There’s been an uptick in enterprise public cloud offerings from providers like Google Cloud Platform (GCP) and Microsoft Azure. Amazon Web Services (AWS) still dominates the market but GCP and Azure are catching up. GCP recently announced an offering for Kubernetes on-premises called GKE On-Prem, and Microsoft just announced new support for billions of internet of things (IoT) devices with Azure IoT Hub.
Public Clouds for Enterprises
These enterprise-focused public cloud offerings continue to allure IT leaders, many of whom have been reluctant to use them in the past. They are now rethinking their strategies to adopt a more hybrid cloud approach. They want the benefits of scalable, on-demand resources instead of going through a more traditional procurement process of scoping out and investing in the physical infrastructure.
This is great for new resources but what about everything else IT leaders manage?
Enterprises typically have a significant footprint of on-premises resources scattered in data centers and remote offices as part of their “legacy” infrastructure. Some of the old or legacy stuff works just fine. For example, mainframes that run batch jobs overnight might not be worth messing with, especially if they can be easily integrated with newer resources. For an investment application, retirement funds don’t need to be updated in real-time; just one batch job at night will do the trick. Moving this processing to the cloud would probably not be beneficial.
On the other hand, application architectures that need to interact with mobile and IoT devices require newer, real-time scalable resources to accommodate user demand. Digital businesses like Uber and Lyft have very responsive mobile applications to meet fluctuating demands.
What does this mean for IT leaders?
Interoperable and Extensible
IT leaders must advocate for digital components that integrate with their complex digital ecosystems both legacy and new from public cloud providers. At a minimum, these components and solutions must be interoperable to share information easily, like the nightly updated information from a data center batch job to a mobile app that has computer processing in a public cloud. They must have the ability to be “networked” together on-premises, in the cloud, or from an IoT sensor. For example, Microsoft’s new Azure IoT hub mentioned at the beginning of this post provides this interoperability for new application initiatives and IoT devices.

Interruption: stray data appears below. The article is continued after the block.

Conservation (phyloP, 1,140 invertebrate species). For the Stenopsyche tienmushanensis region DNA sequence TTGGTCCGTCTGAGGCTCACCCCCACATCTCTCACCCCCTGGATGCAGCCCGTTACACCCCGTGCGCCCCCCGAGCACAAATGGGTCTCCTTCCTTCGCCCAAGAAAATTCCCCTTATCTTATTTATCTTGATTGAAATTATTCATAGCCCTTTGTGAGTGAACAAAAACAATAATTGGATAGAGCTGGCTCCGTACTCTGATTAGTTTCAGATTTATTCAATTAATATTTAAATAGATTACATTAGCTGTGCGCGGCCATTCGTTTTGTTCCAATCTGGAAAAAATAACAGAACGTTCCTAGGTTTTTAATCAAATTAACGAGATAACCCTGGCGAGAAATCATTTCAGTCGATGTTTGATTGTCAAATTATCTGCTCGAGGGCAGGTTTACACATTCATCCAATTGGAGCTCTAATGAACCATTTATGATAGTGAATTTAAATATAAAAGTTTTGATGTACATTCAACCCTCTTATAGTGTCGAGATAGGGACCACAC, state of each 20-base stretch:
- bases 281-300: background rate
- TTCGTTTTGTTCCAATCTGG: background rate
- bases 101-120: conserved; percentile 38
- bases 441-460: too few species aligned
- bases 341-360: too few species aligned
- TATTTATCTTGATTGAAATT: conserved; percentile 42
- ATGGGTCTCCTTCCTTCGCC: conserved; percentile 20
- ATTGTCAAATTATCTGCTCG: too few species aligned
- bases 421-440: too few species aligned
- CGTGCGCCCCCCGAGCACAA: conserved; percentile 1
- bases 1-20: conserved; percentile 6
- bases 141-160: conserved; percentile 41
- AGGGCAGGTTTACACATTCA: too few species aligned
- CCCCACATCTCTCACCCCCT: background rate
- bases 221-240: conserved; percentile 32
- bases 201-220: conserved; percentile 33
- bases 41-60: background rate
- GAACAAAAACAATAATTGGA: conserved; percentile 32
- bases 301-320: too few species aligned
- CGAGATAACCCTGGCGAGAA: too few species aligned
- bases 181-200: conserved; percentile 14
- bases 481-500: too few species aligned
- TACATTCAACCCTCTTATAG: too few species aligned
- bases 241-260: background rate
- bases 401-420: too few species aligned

In other cases, digital components and solutions must be extensible so that key features can be customized for specific technologies or use-cases. This typically means having an API defined so that specific actions can be scheduled or event-based. For example, a solution can publish a REST API so that another solution can trigger a specific task over the internet. A ticketing system will typically have a REST API so that they can open a new service request from another system. A monitoring system might use this ticketing system’s REST API to alert the IT department when memory usage goes above a threshold.
A hybrid cloud strategy includes integrations for interoperability and benefits when components can also be extensible. The idea is that a one-size-fits-all approach becomes outdated quickly with emerging technologies. Hybrid cloud means right-fitting the digital components across on-premises, private cloud, and public cloud environments. The components must connect and interact efficiently.
Checklist for Hybrid Cloud Initiatives
Solutions that are part of a hybrid cloud initiative should meet these integration and extensibility requirements.
- Built-in Integrations — Quickly access public or private cloud resources from the top public and private cloud providers like VMware vCenter, OpenStack, GCP, Azure, and AWS as well as the most commonly used configuration and orchestration tools, such as Ansible, Chef, Puppet, and Kubernetes.
- Published API — Expose an easily accessible API for other systems to interact with through REST API calls or scripting so that any other system can trigger a workflow within the system such as opening a ticket or kicking off a job process.
- Plugin Architecture — Ability to extend beyond any built-in solutions with a “plugin” architecture that provides a customizable way to access other systems through API calls, webhooks, or executing a command such as sending an email message.
- Command Line SSH Access — Provide a way to remotely manage any system by shell access or console that can make configuration changes and retrieve logging or system information such as settings files
How CloudBolt Helps with Extensibility
CloudBolt meets all aspects of this checklist by supporting all major private and public cloud providers with built-in resource handlers to set up any hybrid cloud environment.
Here’s a list of the out-of-the-box resource handlers in CloudBolt:
CloudBolt also has an extensible plugin architecture that allows users to create plugins in the form of Python scripts, remote shell scripts, webhooks, and email notifications. Plugins can be triggered in response to job events, rules, and user actions on services.
The published API provides a way for other systems to run CloudBolt jobs without interacting with the graphical user interface (GUI) and CloudBolt can be managed remotely with command line utilities in Python.